Square offers many integrations, including QuickBooks, Groupon, Mailchimp and many others. It doesn’t, however, integrate with the most popular CRMs. Instead, Square offers its own CRM features like Customer Directory, Square Loyalty and Square Marketing.
Square’s online positive reviews praise its ease of use and robust business analytics. Complaints include poor customer service and the company putting money on hold for suspected fraud with little justification.
Other payment gateways we considered
- Easy to set up and use
- Can keep useful customer records, including videos, photos, PDFs and customer service preferences
- No free plan
- Hardware is much more expensive than other payment gateways' devices
- Limited availability
Vagaro is a POS system that is easy to set up and offers solid booking, payroll, scheduling, marketing and HR tools. However, it didn’t make our list because it’s only available to beauty, wellness and fitness professionals.
- Cheaper-than-average flat-rate prices
- Funds available on the next business day (if you have a Chase checking account)
- Chase lets third parties resell its service, which can result in a markup
- Not ideal for high-volume businesses with over $5 million in sales
Chase Payment Solutions offers a wide variety of features, including mobile payments with its mobile checkout app, credit card terminals, the ability to apply for a business line of credit and developer tools. However, it didn’t make our list because its standout feature — next-day access to funds — requires you to have a Chase checking account.
Payment Gateways Guide
What is a payment gateway?
Payment gateways are tools that merchants use to take payments from customers. While there is a lot of overlap, the best payment gateways aren’t necessarily the same as the best credit card processing companies because credit card processors execute the financial transaction, while payment gateways are web-based mediators to financial transactions.
An online payment gateway, which is cloud-based, allows merchants to receive online payments from their customers. A brick-and-mortar store's payment gateway is a POS system or a card reader. For example, if you book a flight online through a website, that website will offer you several payment options. That website uses a payment gateway service that allows you to pay using the options it gives you (e.g., PayPal, credit card).
How do payment gateways work?
Before looking at how payment gateways work, it’s helpful to understand the key stakeholders involved in a payment-gateway transaction:
- Merchant: The person or business that makes the sale
- Cardholder: The customer purchasing the good or service
- Issuing bank: The financial institution that holds the customer's account. This could be a credit card account or a checking account linked to a debit card.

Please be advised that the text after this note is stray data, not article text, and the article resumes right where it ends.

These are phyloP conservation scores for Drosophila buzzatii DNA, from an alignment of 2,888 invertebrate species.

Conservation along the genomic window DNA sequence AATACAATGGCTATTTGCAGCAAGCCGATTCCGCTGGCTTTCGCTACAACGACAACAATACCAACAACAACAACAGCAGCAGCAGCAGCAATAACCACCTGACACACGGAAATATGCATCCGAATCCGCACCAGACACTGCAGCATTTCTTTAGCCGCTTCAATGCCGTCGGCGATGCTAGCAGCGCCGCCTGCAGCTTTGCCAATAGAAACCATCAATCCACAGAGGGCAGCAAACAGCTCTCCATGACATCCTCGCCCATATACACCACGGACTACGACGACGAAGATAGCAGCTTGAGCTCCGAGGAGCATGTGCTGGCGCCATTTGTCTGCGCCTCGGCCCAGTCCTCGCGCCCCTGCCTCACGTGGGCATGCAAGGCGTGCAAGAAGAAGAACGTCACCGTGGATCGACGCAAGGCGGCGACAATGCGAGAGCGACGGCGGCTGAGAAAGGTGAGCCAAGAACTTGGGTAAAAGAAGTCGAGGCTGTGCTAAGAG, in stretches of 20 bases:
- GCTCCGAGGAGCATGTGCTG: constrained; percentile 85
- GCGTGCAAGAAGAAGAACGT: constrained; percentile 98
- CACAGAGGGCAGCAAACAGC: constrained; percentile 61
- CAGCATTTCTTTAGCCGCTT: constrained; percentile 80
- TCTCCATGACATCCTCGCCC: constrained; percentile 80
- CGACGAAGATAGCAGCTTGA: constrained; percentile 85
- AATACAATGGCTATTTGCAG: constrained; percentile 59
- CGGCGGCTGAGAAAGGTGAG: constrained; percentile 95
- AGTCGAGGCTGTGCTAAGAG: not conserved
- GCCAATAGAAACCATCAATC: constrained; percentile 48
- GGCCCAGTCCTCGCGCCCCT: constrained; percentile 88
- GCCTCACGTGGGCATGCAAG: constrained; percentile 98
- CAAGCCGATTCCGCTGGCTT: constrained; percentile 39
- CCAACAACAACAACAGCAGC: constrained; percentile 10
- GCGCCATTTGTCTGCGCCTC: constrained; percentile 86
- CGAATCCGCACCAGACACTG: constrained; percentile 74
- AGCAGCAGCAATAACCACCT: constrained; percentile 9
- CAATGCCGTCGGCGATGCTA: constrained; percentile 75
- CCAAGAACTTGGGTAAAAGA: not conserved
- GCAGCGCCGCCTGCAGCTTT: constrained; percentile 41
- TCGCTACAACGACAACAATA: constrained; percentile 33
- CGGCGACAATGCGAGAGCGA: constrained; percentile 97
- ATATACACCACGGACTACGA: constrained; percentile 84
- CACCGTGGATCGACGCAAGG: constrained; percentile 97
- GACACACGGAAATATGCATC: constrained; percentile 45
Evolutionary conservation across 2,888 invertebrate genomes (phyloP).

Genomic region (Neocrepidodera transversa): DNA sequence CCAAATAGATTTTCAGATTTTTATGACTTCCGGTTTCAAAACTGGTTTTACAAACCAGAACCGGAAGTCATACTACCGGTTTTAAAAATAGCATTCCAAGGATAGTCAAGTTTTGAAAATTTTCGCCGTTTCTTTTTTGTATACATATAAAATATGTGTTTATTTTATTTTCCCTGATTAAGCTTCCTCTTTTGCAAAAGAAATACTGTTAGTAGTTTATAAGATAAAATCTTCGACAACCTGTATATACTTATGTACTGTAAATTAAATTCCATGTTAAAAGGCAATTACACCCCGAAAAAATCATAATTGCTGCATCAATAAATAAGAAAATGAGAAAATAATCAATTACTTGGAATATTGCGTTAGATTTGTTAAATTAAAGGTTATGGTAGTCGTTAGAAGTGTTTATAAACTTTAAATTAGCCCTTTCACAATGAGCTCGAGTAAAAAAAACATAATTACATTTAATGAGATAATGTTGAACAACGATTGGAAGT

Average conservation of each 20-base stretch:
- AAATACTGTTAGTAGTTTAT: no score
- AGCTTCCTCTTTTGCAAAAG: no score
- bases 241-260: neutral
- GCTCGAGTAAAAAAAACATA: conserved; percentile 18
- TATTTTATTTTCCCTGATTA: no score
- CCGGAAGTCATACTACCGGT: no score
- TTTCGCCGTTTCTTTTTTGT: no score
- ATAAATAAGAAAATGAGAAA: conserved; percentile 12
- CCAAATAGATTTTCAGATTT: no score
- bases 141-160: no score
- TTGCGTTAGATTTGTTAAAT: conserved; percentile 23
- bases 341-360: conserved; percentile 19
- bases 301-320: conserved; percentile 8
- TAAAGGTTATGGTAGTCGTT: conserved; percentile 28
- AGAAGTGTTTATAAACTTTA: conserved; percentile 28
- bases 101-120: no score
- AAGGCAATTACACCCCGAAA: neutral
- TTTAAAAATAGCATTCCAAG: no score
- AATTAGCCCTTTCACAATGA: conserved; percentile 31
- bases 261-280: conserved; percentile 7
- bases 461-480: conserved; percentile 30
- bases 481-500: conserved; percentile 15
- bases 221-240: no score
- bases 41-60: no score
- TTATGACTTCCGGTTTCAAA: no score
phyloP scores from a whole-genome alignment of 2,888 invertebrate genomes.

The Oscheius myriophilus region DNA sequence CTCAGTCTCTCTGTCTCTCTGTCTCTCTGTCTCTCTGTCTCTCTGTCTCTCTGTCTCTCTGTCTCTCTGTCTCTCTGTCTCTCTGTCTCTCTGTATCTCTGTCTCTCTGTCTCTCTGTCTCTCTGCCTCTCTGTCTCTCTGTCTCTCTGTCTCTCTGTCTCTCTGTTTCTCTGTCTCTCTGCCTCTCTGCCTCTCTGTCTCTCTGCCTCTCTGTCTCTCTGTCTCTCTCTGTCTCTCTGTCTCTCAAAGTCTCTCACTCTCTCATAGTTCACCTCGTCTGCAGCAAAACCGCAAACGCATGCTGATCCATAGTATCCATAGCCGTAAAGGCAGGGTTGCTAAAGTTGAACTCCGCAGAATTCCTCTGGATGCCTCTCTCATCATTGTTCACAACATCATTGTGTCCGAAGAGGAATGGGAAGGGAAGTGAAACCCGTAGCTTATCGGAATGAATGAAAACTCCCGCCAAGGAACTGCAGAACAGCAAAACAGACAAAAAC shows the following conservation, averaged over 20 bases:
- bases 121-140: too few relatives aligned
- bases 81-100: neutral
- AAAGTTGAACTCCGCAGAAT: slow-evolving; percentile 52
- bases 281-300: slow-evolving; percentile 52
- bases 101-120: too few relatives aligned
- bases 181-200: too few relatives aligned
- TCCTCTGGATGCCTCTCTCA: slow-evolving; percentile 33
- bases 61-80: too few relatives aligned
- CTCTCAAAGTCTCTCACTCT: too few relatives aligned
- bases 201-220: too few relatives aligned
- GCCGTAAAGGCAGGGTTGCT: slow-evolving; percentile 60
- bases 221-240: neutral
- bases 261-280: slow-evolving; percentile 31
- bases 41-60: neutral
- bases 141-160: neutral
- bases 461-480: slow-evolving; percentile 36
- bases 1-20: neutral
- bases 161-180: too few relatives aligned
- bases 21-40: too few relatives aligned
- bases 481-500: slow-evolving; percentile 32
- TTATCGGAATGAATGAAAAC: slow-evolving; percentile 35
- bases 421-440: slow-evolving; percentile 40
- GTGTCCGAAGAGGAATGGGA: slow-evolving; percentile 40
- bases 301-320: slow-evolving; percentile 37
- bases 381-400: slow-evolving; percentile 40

- Acquiring bank: The financial institution that holds the merchant's account
- Card schemes: Payment networks that manage payment transactions, such as Visa, Mastercard or American Express
A payment gateway connects all of these stakeholders in the payment process.
- The cardholder initiates a purchase, such as clicking a "buy now" button on a business's website.
- The payment gateway checks with the issuing bank to ensure that there are sufficient funds in the customer's account or the transaction doesn’t exceed their credit limit.
- The payment gateway sends encrypted card information to the card schemes so they can process the transaction.
- The card schemes approve the transaction, and the payment gateway sends the information back to the merchant to finish the transaction.
- The payment gateway sends the information to the acquiring bank so the money can move from the issuing bank to the merchant's account.
How to pick a payment gateway
When doing a comparison of payment gateways to find the best one for your business, you may want to ask yourself the following questions:
- Is the payment gateway available in both your country and your customers' countries?
- Which payment methods does it accept, and are these the ones your customers use?
- Does it offer an in-person point-of-sale (POS) system, if you need one?
- Does it easily integrate with your existing software systems?
- How much will it cost, given any add-ons your company will need and your sales volume?
When you’re looking for the best online payment gateways, it’s best to consider your specific needs. For example, the best payment gateways for a small business will vary based on factors like monthly sales volume and what your business sells.
Below are some of the key considerations you should make when choosing a payment gateway.
Look at how much you spend per month
When looking at a payment gateway, consider how much you’ll have to spend per month under its pricing scheme. Some payment processing gateways are most cost-effective for businesses that reach a certain threshold in their number of monthly transactions or their total monthly amount sold. Others have more favorable pricing for small businesses or startups.
Understand your target shopper's spending habits
Understand how your target shopper typically pays. Depending on the payment gateway you choose, you might not offer the type of payment that a substantial portion of your clients use. For example, some of your customers might not use credit card payments and may prefer to make purchases via cryptocurrency or Venmo.
Make sure you pick the payment gateway that offers all the forms of payment your customers could use.
Determine where you're selling most frequently
Are you selling most frequently online or in person? Do you need a system that can accept offline payments for times when you don’t have Wi-Fi? If you’re a brick-and-mortar business, you’ll want to make sure you consider only payment gateways that offer the best point-of-sale systems on the market.
Payment Gateway FAQ
Which payment gateways work with Payoneer?
Which payment gateways have OFAC restrictions?
How much do payment gateways charge?
How We Chose the Best Payment Gateways
As part of our methodology for creating this list of the best payment gateways, we looked at:
- Customer satisfaction reported on various review sites
- Ease of use for people without technical or programming skills
- Transparent, easy-to-understand pricing
- Variety of integrations with other business software on offer
- Ability to customize the customer experience to your business’ branding